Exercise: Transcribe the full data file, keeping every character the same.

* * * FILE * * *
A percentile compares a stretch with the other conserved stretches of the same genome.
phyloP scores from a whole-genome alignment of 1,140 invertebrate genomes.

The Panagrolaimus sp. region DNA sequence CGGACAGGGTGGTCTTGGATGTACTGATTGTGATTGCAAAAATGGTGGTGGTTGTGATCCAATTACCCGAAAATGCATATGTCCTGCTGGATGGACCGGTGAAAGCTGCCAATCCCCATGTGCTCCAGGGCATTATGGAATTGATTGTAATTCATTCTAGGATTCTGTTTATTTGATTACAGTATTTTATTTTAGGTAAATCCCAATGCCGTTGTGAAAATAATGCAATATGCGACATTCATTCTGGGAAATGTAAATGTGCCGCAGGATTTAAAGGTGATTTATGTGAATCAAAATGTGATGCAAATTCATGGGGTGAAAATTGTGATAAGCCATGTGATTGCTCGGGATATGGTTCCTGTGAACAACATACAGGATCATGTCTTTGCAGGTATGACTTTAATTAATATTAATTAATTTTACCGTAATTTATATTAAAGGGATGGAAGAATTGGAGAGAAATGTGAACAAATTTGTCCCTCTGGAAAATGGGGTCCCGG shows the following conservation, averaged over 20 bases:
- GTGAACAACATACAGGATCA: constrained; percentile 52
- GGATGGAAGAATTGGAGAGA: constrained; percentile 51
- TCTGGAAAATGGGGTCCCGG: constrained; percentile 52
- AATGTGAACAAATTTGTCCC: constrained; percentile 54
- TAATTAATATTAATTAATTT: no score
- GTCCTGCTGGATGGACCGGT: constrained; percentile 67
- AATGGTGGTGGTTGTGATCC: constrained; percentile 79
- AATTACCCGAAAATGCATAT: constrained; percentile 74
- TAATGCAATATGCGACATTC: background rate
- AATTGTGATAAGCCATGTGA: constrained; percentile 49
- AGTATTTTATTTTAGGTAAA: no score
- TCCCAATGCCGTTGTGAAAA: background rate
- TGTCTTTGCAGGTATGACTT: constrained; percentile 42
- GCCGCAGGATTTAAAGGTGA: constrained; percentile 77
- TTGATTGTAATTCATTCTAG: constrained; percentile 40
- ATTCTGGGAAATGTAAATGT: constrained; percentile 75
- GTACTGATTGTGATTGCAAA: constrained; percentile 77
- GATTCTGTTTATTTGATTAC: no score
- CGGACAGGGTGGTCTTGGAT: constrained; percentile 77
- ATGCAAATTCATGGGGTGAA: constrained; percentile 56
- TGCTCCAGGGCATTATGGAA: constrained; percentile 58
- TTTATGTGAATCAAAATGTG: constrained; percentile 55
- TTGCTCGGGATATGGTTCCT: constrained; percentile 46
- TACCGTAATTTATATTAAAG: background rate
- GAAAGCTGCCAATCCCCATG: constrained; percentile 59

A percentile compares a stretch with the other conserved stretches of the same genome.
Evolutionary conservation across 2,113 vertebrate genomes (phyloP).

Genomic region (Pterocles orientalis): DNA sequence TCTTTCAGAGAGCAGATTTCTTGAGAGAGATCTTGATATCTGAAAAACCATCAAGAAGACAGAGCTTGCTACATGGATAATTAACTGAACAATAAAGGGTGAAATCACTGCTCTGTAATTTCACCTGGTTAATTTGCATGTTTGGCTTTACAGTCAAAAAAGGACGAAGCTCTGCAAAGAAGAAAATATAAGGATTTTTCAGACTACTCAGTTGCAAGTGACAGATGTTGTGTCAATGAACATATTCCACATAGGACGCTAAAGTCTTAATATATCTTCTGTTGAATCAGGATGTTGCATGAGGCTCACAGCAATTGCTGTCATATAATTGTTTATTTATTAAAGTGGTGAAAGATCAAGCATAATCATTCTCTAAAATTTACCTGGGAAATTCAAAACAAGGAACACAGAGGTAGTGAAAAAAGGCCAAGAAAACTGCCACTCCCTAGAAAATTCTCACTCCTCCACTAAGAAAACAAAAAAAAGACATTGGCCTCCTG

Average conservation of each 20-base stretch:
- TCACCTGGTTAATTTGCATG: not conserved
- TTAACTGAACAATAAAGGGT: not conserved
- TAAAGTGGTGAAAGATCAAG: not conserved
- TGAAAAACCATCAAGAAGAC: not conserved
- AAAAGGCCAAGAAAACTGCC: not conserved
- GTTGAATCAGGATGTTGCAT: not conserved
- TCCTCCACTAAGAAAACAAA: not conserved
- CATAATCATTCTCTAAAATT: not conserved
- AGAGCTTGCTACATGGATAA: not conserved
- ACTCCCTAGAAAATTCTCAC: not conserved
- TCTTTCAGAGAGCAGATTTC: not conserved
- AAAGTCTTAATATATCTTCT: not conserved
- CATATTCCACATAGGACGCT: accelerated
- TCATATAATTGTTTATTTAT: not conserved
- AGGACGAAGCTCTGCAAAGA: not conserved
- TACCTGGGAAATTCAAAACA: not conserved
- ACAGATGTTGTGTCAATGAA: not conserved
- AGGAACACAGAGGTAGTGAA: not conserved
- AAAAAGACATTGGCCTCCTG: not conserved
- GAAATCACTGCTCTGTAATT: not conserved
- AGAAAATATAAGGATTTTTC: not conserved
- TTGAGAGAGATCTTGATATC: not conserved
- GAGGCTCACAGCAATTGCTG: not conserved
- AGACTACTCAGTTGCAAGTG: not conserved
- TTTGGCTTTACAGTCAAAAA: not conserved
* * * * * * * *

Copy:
A percentile compares a stretch with the other conserved stretches of the same genome.
phyloP scores from a whole-genome alignment of 1,140 invertebrate genomes.

The Panagrolaimus sp. region DNA sequence CGGACAGGGTGGTCTTGGATGTACTGATTGTGATTGCAAAAATGGTGGTGGTTGTGATCCAATTACCCGAAAATGCATATGTCCTGCTGGATGGACCGGTGAAAGCTGCCAATCCCCATGTGCTCCAGGGCATTATGGAATTGATTGTAATTCATTCTAGGATTCTGTTTATTTGATTACAGTATTTTATTTTAGGTAAATCCCAATGCCGTTGTGAAAATAATGCAATATGCGACATTCATTCTGGGAAATGTAAATGTGCCGCAGGATTTAAAGGTGATTTATGTGAATCAAAATGTGATGCAAATTCATGGGGTGAAAATTGTGATAAGCCATGTGATTGCTCGGGATATGGTTCCTGTGAACAACATACAGGATCATGTCTTTGCAGGTATGACTTTAATTAATATTAATTAATTTTACCGTAATTTATATTAAAGGGATGGAAGAATTGGAGAGAAATGTGAACAAATTTGTCCCTCTGGAAAATGGGGTCCCGG shows the following conservation, averaged over 20 bases:
- GTGAACAACATACAGGATCA: constrained; percentile 52
- GGATGGAAGAATTGGAGAGA: constrained; percentile 51
- TCTGGAAAATGGGGTCCCGG: constrained; percentile 52
- AATGTGAACAAATTTGTCCC: constrained; percentile 54
- TAATTAATATTAATTAATTT: no score
- GTCCTGCTGGATGGACCGGT: constrained; percentile 67
- AATGGTGGTGGTTGTGATCC: constrained; percentile 79
- AATTACCCGAAAATGCATAT: constrained; percentile 74
- TAATGCAATATGCGACATTC: background rate
- AATTGTGATAAGCCATGTGA: constrained; percentile 49
- AGTATTTTATTTTAGGTAAA: no score
- TCCCAATGCCGTTGTGAAAA: background rate
- TGTCTTTGCAGGTATGACTT: constrained; percentile 42
- GCCGCAGGATTTAAAGGTGA: constrained; percentile 77
- TTGATTGTAATTCATTCTAG: constrained; percentile 40
- ATTCTGGGAAATGTAAATGT: constrained; percentile 75
- GTACTGATTGTGATTGCAAA: constrained; percentile 77
- GATTCTGTTTATTTGATTAC: no score
- CGGACAGGGTGGTCTTGGAT: constrained; percentile 77
- ATGCAAATTCATGGGGTGAA: constrained; percentile 56
- TGCTCCAGGGCATTATGGAA: constrained; percentile 58
- TTTATGTGAATCAAAATGTG: constrained; percentile 55
- TTGCTCGGGATATGGTTCCT: constrained; percentile 46
- TACCGTAATTTATATTAAAG: background rate
- GAAAGCTGCCAATCCCCATG: constrained; percentile 59

A percentile compares a stretch with the other conserved stretches of the same genome.
Evolutionary conservation across 2,113 vertebrate genomes (phyloP).

Genomic region (Pterocles orientalis): DNA sequence TCTTTCAGAGAGCAGATTTCTTGAGAGAGATCTTGATATCTGAAAAACCATCAAGAAGACAGAGCTTGCTACATGGATAATTAACTGAACAATAAAGGGTGAAATCACTGCTCTGTAATTTCACCTGGTTAATTTGCATGTTTGGCTTTACAGTCAAAAAAGGACGAAGCTCTGCAAAGAAGAAAATATAAGGATTTTTCAGACTACTCAGTTGCAAGTGACAGATGTTGTGTCAATGAACATATTCCACATAGGACGCTAAAGTCTTAATATATCTTCTGTTGAATCAGGATGTTGCATGAGGCTCACAGCAATTGCTGTCATATAATTGTTTATTTATTAAAGTGGTGAAAGATCAAGCATAATCATTCTCTAAAATTTACCTGGGAAATTCAAAACAAGGAACACAGAGGTAGTGAAAAAAGGCCAAGAAAACTGCCACTCCCTAGAAAATTCTCACTCCTCCACTAAGAAAACAAAAAAAAGACATTGGCCTCCTG

Average conservation of each 20-base stretch:
- TCACCTGGTTAATTTGCATG: not conserved
- TTAACTGAACAATAAAGGGT: not conserved
- TAAAGTGGTGAAAGATCAAG: not conserved
- TGAAAAACCATCAAGAAGAC: not conserved
- AAAAGGCCAAGAAAACTGCC: not conserved
- GTTGAATCAGGATGTTGCAT: not conserved
- TCCTCCACTAAGAAAACAAA: not conserved
- CATAATCATTCTCTAAAATT: not conserved
- AGAGCTTGCTACATGGATAA: not conserved
- ACTCCCTAGAAAATTCTCAC: not conserved
- TCTTTCAGAGAGCAGATTTC: not conserved
- AAAGTCTTAATATATCTTCT: not conserved
- CATATTCCACATAGGACGCT: accelerated
- TCATATAATTGTTTATTTAT: not conserved
- AGGACGAAGCTCTGCAAAGA: not conserved
- TACCTGGGAAATTCAAAACA: not conserved
- ACAGATGTTGTGTCAATGAA: not conserved
- AGGAACACAGAGGTAGTGAA: not conserved
- AAAAAGACATTGGCCTCCTG: not conserved
- GAAATCACTGCTCTGTAATT: not conserved
- AGAAAATATAAGGATTTTTC: not conserved
- TTGAGAGAGATCTTGATATC: not conserved
- GAGGCTCACAGCAATTGCTG: not conserved
- AGACTACTCAGTTGCAAGTG: not conserved
- TTTGGCTTTACAGTCAAAAA: not conserved